Founded in 1958 by a group of farmers with a common vision, Gay Lea is now a leading Canadian co-operative with members on roughly 1,400 dairy farms across Ontario and Manitoba, and over 4,200 producers and investor shareholders. Gay Lea takes pride in their work, constantly upholding their co-operative inspired values of commitment, passion, and collaboration, understanding that there are no shortcuts to success.
Gay Lea founded the Gay Lea Foundation in 2014 to continue their support of the community. Dedicated to supporting education, poverty relief, co-operative development and community well-being projects both in Canada and around the world. Since its inception, the Gay Lea Foundation has done work in Canada, Haiti, Central America, Asia, and Africa.
The challenge for Cosmos was two-fold. First, Cosmos had to find rinks across Ontario that would be willing to participate in the renaming and rebranding of one of their rinks for Gay Lea. Secondly, Cosmos had to ensure that these rinks were spread out enough to ensure Gay Lea received maximum reach. Cosmos largely targeted privately owned rinks, as city-owned rinks had a more difficult time justifying this type of partnership.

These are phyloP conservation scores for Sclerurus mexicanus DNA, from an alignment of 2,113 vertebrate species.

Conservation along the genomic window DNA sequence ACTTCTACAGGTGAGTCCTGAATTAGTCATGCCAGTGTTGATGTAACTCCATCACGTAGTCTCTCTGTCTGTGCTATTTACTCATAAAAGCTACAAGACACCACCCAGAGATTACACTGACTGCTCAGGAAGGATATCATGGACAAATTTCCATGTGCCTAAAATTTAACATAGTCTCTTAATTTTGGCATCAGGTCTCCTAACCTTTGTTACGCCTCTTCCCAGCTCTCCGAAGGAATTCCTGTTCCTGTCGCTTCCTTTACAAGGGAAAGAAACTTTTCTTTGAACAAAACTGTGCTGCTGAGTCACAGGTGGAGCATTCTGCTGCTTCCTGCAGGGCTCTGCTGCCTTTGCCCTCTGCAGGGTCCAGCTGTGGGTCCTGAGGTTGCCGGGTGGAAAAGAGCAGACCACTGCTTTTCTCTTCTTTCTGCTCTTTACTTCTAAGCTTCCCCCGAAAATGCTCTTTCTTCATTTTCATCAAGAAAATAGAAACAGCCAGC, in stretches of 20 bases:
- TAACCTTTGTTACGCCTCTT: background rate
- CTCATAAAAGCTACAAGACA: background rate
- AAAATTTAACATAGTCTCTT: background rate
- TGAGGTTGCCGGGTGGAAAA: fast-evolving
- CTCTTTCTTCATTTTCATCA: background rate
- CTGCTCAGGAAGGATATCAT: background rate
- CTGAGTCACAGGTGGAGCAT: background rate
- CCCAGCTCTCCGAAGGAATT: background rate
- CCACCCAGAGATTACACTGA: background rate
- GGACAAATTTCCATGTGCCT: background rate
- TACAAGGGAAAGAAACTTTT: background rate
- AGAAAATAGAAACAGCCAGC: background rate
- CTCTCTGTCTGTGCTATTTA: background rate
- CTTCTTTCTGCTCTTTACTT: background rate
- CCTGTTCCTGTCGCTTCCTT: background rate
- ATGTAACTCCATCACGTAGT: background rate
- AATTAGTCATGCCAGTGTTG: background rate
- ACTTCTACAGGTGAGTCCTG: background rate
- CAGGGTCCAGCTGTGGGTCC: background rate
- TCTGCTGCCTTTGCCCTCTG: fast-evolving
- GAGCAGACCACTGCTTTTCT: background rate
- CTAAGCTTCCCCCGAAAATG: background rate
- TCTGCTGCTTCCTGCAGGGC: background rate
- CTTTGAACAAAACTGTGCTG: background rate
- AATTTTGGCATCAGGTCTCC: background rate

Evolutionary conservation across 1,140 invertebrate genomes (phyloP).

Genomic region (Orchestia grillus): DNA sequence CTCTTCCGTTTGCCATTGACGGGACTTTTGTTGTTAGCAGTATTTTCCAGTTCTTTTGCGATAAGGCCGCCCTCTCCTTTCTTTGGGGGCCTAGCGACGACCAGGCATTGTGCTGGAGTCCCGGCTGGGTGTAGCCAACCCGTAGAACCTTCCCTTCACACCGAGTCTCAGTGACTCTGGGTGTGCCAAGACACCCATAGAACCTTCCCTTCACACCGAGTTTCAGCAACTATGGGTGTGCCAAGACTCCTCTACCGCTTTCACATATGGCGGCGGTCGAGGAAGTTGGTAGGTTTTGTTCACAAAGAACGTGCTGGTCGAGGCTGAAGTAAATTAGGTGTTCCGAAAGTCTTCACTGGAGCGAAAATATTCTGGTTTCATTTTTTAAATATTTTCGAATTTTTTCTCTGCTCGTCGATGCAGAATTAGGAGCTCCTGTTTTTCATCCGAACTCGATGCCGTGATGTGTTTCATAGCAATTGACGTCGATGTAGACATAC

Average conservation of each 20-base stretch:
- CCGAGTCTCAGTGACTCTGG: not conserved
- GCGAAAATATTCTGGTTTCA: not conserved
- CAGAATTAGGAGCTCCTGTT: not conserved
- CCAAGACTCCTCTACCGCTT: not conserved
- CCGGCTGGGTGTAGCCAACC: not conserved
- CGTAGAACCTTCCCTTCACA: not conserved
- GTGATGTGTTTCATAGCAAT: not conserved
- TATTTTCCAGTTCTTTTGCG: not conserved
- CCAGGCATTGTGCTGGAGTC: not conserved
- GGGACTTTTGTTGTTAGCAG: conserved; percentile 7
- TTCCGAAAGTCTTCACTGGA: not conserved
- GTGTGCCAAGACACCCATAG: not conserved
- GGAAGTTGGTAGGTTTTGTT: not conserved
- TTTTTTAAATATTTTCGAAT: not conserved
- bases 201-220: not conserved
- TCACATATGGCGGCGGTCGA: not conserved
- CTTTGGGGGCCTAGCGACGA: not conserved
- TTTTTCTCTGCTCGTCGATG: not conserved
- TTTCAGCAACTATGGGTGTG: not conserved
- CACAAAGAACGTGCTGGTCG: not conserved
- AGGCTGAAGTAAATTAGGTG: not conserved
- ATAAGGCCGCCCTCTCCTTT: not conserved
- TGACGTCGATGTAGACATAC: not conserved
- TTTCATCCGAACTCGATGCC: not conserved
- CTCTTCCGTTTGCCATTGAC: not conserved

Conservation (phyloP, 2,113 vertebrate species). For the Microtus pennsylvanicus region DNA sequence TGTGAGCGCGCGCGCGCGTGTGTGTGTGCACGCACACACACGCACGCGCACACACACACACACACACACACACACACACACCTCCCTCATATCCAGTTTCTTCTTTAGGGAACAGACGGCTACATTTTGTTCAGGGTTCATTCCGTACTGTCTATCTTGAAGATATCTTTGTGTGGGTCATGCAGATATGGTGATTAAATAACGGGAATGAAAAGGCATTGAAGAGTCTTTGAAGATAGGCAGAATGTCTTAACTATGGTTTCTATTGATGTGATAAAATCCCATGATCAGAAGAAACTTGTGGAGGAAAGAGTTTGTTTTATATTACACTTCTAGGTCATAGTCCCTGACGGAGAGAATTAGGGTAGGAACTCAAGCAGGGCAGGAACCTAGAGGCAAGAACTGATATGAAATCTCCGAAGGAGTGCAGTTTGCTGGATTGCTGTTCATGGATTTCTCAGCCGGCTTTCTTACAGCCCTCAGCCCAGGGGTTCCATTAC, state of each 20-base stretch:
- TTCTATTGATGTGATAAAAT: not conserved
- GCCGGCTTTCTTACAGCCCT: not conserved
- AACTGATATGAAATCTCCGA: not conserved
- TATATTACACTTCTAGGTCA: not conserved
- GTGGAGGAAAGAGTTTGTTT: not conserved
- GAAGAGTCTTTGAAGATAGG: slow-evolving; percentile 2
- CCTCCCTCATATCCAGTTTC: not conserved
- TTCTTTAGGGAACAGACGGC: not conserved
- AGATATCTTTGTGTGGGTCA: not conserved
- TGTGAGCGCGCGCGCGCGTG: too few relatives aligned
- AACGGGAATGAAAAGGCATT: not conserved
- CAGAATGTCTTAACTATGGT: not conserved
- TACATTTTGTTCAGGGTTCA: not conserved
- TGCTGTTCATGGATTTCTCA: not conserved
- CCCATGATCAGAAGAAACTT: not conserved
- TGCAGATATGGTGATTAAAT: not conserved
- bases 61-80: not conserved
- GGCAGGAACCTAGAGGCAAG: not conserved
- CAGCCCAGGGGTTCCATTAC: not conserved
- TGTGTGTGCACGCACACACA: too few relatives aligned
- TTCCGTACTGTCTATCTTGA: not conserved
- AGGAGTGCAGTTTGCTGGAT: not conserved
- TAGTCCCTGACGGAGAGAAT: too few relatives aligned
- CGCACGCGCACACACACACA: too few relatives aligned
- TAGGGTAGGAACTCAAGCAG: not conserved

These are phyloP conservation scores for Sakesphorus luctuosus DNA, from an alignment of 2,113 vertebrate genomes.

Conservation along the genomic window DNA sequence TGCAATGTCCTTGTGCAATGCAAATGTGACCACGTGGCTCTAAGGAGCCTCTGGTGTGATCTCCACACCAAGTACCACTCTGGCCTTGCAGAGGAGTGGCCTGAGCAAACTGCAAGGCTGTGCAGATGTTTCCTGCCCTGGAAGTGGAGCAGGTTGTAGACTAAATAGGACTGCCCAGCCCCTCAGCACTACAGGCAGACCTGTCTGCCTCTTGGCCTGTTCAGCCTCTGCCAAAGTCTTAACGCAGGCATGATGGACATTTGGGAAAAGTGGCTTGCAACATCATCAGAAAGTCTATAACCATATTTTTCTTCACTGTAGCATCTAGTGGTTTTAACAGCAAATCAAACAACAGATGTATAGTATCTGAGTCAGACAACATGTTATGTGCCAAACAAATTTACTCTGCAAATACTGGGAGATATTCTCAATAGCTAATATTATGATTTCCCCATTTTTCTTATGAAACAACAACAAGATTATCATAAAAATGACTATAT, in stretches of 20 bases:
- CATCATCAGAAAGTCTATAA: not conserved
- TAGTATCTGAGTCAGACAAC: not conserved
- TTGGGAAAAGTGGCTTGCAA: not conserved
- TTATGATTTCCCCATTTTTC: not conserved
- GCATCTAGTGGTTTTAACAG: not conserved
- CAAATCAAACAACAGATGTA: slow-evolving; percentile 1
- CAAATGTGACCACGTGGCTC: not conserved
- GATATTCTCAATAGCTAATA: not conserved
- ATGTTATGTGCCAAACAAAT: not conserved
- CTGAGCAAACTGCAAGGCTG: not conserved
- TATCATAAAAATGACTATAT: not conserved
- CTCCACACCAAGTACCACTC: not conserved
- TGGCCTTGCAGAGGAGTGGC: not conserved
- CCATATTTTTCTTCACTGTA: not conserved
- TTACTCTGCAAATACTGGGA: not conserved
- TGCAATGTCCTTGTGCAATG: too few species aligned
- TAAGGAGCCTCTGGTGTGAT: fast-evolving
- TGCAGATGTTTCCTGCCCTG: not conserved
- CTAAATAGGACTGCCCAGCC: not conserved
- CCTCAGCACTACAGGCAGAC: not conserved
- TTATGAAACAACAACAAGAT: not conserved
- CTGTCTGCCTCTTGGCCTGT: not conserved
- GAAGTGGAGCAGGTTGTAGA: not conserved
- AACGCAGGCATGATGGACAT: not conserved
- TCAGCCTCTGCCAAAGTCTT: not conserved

Cosmos got to work quickly working on and negotiating rink partnership deals with four cities across Ontario; Kitchener, Burlington, Sudbury, and Brampton. Having the rinks spread out in four different cities across the province provided the maximum amount of exposure and reach for Gay Lea.
Sportsworld Arena in Kitchener provider the perfect opportunity for a partnership as the City of Kitchener was already a client of Cosmos. In total, Cosmos managed an inventory that included 7 arenas and 2 publicly owned golf courses for the City of Kitchener. Tasked with selling advertising assets in recreational facilities across the city, a partnership between Gay Lea and the Sportsworld Arena was a winning combination for all parties involved.
Similarly, the CAA Centre in Brampton was also a pre-existing client with Cosmos and also offered an ideal situation to form a winning partnership.
The remaining two rinks in Burlington and Sudbury were both privately owned facilities which allowed for easier negotiations and an optimal partnership opportunity.
As a result of partnering with these rinks, Gay Lea was able to cement themselves in the heart of local arenas across Ontario. Throughout the rinks, Gay Lea’s brand was present on rink boards, banners, glass wraps, on-ice logos, and naming rights with a “Gay Lea Rink” within the facilities. These rinks became community hubs for local sports and community events and provided Gay Lea with excellent exposure and brand recognition with all those that entered the arena.